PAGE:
Trump seems to have a back-up plan if his trade wars fail

Alex Wong/Getty ImagesUS President Donald Trump.
  • Government officials have argued for a strong dollar for decades.
  • President Donald Trump has gone against that precedent repeatedly.
  • Some analysts think he could use exchange rates instead of tariffs to push US trade competitiveness.

For decades in the US, government officials on both sides of the aisle have generally made a point to back a strong dollar in public – especially those in the Oval Office.

President Donald Trump, on the other hand, has said the dollar is “getting too strong” and repeatedly lashed out at other countries for using monetary accommodation to weaken their currencies.

Twice this past week, he criticised the Federal Reserve, which is meant to be independent from political influence, for raising interest rates. (Higher interest rates are attractive to foreign investors, so they generally lead to a stronger currency.)

The Fed has raised interest rates five times since Trump took office, with two of those hikes coming under the leadership of Jerome Powell – his Fed chairman pick. It is expected to hike rates two more times this year, according to Bloomberg’s World Interest Rate Probability data.

“As we have seen in recent weeks, the President has ramped up verbal jawboning over a strong dollar and higher US rates as the currency has strengthened,” ING strategists Viraj Patel and Chris Turner wrote in a note this week, adding that the strength of the greenback appears to be “at the upper bound of the White House’s tolerance level.” The dollar has jumped more than 8% since April, right around when the Trump administration announced plans to hit other countries with tariffs.

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Trump is far from the first politician to favour lower interest rates. Easy money is politically popular for a number of reasons. But for a president in a trade war months before midterms, analysts say it appears to be increasingly about defending trade competitiveness.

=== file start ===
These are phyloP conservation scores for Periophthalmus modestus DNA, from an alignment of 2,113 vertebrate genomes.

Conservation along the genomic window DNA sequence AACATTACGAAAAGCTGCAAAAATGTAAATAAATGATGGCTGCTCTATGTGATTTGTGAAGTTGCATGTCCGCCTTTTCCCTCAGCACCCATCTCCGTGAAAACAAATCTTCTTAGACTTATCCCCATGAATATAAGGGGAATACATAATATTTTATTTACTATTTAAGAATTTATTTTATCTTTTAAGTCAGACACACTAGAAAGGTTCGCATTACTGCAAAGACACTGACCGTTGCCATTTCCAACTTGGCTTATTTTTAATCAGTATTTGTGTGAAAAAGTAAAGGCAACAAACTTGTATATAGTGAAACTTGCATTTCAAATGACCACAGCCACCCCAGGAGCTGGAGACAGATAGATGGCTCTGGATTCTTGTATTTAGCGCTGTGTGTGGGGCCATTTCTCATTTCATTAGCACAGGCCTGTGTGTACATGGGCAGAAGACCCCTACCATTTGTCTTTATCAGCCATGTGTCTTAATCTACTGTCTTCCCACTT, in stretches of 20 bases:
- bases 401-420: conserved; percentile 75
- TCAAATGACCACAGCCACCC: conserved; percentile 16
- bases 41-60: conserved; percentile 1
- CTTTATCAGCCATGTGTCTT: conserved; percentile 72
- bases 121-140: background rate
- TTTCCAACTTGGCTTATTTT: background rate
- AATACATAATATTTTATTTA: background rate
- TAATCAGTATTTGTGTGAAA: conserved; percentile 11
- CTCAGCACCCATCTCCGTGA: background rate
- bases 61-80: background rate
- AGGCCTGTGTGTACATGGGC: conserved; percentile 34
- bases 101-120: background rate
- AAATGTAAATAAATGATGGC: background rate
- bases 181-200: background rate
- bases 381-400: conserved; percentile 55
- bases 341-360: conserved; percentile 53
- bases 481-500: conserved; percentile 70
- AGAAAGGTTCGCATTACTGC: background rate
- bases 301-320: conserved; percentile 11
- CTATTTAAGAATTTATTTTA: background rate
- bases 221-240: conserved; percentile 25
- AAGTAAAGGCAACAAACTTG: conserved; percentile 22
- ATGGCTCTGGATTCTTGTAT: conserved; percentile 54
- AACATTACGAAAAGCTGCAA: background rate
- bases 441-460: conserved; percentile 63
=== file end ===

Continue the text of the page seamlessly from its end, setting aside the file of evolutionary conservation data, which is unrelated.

If the administration shifted from tariffs to the use of exchange rates, Nomura chief economist Richard Koo pointed out that it would essentially allow simultaneous price adjustments for “all imported products.” A weaker dollar can stimulate exports because it makes US products cheaper abroad.

That could be an attractive means of boosting exports, analysts say, as a trade war triggers political backlash in key constituencies for the president and his party. Tariffs have raised prices for American companies and lowered access to foreign markets, potentially setting the stage for dampened economic growth.

A trade war can also present logistical issues, especially for an administration plagued by disorganization and legal chaos. A recent Associated Press analysis found the Trump White House has had record turnover.

“A protectionist policy that must be individually tailored to each product category requires large numbers of administrative staff, and a period must be established during which companies can apply for exemptions,” Koo said. “Exchange rate-based adjustments, on the other hand, entail no such costs.

“In that sense, the more problematic administrative delays become and the more industry opposition mounts, the greater the likelihood that President Trump will replace tariffs with exchange rates as his main tool for addressing US trade imbalances.”

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